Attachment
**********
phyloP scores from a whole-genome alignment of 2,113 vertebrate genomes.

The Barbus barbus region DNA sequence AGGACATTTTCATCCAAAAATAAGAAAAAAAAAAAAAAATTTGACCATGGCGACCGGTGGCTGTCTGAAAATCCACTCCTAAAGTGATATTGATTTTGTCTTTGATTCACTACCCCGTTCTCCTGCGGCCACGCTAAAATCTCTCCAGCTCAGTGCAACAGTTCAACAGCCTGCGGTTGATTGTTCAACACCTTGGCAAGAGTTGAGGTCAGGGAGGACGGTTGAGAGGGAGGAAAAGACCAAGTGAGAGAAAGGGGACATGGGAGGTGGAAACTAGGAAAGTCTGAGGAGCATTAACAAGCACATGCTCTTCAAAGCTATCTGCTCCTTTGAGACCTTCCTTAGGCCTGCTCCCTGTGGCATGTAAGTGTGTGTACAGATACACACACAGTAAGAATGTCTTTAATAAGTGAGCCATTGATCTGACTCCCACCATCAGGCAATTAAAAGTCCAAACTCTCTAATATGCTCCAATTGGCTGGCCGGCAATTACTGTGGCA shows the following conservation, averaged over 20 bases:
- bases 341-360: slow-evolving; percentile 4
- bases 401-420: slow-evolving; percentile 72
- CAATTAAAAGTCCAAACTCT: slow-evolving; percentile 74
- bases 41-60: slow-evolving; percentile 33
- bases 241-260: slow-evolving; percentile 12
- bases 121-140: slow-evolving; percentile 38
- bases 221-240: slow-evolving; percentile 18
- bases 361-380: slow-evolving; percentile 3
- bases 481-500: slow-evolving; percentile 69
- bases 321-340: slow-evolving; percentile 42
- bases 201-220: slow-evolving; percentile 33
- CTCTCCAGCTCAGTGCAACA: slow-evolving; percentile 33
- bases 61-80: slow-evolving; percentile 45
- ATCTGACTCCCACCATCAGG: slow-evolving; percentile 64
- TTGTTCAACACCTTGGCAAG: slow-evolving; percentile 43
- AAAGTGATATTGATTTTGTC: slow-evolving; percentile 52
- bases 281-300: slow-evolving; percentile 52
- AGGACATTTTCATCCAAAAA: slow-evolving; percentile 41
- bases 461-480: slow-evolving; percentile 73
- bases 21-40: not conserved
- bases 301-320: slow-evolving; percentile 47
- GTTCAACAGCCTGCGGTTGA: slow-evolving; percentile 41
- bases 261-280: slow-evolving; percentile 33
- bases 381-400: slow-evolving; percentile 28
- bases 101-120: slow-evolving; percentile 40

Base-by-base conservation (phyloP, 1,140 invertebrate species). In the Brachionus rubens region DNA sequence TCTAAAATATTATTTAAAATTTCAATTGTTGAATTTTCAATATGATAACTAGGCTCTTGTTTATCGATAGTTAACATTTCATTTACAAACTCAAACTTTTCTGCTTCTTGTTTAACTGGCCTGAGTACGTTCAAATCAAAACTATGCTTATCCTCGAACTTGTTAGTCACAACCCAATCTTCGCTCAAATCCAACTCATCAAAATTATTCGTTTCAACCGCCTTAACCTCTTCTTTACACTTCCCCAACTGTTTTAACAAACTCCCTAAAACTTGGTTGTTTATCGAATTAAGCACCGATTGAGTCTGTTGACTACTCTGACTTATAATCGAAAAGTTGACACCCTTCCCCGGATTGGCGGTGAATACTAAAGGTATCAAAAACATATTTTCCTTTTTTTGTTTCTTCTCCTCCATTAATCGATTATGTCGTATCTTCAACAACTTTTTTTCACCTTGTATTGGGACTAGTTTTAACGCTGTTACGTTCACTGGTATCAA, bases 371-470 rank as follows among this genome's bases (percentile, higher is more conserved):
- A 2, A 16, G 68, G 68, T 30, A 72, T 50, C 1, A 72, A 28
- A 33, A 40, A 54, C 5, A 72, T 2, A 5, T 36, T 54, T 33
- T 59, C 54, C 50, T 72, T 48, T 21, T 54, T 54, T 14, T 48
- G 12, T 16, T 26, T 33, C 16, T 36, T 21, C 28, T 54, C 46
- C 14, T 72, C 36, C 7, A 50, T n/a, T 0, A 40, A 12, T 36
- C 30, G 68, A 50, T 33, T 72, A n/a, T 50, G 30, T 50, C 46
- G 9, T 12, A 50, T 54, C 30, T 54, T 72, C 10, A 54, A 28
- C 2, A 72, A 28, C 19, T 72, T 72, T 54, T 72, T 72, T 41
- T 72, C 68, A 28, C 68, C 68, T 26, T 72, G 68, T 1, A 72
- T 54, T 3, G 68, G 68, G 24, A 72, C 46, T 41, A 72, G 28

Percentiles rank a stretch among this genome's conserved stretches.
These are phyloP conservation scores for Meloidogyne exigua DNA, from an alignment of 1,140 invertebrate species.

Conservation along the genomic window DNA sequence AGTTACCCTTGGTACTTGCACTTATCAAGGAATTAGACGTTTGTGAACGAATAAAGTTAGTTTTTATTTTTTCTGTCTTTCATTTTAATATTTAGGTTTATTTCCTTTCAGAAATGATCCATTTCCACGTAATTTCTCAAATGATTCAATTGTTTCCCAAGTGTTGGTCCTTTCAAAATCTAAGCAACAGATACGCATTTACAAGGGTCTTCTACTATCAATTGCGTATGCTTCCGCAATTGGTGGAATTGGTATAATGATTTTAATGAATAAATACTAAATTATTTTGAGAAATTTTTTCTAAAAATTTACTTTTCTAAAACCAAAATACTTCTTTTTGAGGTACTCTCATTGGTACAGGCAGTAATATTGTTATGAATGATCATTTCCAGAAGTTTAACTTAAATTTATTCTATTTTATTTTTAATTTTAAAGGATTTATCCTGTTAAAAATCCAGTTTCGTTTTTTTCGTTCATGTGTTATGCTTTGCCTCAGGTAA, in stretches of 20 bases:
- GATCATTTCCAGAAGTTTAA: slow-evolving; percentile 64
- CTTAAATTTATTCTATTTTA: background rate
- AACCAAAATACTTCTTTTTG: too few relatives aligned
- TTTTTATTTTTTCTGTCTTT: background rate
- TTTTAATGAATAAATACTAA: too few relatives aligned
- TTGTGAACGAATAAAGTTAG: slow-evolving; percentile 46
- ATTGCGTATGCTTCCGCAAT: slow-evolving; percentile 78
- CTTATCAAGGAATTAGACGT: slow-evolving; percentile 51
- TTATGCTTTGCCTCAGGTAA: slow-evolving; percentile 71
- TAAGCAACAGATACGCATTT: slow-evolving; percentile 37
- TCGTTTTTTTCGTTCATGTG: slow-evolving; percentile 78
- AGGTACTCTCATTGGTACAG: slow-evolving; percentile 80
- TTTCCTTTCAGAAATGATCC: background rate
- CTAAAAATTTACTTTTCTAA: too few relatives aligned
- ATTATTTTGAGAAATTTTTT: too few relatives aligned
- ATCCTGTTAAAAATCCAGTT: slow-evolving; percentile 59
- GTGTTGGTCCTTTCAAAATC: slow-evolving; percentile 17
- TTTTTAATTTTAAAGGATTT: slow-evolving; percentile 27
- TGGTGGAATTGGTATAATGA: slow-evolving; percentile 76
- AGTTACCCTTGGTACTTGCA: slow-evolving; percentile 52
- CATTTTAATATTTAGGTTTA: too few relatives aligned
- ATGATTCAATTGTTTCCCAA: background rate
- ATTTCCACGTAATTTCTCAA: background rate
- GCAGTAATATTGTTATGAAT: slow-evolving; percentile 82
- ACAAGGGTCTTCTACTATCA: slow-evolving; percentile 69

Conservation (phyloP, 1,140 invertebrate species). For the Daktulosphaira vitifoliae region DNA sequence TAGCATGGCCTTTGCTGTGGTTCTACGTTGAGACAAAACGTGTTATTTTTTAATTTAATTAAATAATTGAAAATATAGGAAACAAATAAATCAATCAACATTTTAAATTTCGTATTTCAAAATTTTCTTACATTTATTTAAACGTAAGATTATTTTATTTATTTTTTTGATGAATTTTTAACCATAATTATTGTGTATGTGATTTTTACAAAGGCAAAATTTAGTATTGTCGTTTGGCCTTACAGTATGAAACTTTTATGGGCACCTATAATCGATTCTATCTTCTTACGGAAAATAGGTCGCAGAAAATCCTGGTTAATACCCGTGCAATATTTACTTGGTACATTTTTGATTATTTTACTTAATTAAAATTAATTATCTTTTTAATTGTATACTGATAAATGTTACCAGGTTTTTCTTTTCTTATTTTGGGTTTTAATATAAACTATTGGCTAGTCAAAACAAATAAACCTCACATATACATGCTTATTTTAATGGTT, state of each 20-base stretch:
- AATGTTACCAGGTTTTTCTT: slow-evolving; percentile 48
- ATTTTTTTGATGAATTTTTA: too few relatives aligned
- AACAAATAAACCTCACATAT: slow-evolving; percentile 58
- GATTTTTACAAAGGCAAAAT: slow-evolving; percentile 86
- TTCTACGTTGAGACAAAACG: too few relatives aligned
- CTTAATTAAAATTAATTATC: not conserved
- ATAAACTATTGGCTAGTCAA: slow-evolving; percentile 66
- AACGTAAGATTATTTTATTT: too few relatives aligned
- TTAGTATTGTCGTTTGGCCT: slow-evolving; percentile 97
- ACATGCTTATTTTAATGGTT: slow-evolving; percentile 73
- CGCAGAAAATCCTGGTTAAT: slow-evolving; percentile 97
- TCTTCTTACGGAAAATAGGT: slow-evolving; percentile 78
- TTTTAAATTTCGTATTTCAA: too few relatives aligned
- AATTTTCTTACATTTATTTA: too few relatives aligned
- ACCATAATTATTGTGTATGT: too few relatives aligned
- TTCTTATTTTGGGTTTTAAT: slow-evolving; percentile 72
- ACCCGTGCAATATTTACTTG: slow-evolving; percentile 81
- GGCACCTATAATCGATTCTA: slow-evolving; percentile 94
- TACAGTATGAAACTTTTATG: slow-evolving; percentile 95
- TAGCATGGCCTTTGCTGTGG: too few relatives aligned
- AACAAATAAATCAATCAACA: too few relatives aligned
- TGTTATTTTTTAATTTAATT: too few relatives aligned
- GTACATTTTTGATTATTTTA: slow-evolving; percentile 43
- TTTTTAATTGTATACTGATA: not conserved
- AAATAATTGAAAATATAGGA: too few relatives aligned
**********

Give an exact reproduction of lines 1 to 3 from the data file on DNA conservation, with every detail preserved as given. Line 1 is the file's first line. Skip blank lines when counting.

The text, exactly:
phyloP scores from a whole-genome alignment of 2,113 vertebrate genomes.

The Barbus barbus region DNA sequence AGGACATTTTCATCCAAAAATAAGAAAAAAAAAAAAAAATTTGACCATGGCGACCGGTGGCTGTCTGAAAATCCACTCCTAAAGTGATATTGATTTTGTCTTTGATTCACTACCCCGTTCTCCTGCGGCCACGCTAAAATCTCTCCAGCTCAGTGCAACAGTTCAACAGCCTGCGGTTGATTGTTCAACACCTTGGCAAGAGTTGAGGTCAGGGAGGACGGTTGAGAGGGAGGAAAAGACCAAGTGAGAGAAAGGGGACATGGGAGGTGGAAACTAGGAAAGTCTGAGGAGCATTAACAAGCACATGCTCTTCAAAGCTATCTGCTCCTTTGAGACCTTCCTTAGGCCTGCTCCCTGTGGCATGTAAGTGTGTGTACAGATACACACACAGTAAGAATGTCTTTAATAAGTGAGCCATTGATCTGACTCCCACCATCAGGCAATTAAAAGTCCAAACTCTCTAATATGCTCCAATTGGCTGGCCGGCAATTACTGTGGCA shows the following conservation, averaged over 20 bases:
- bases 341-360: slow-evolving; percentile 4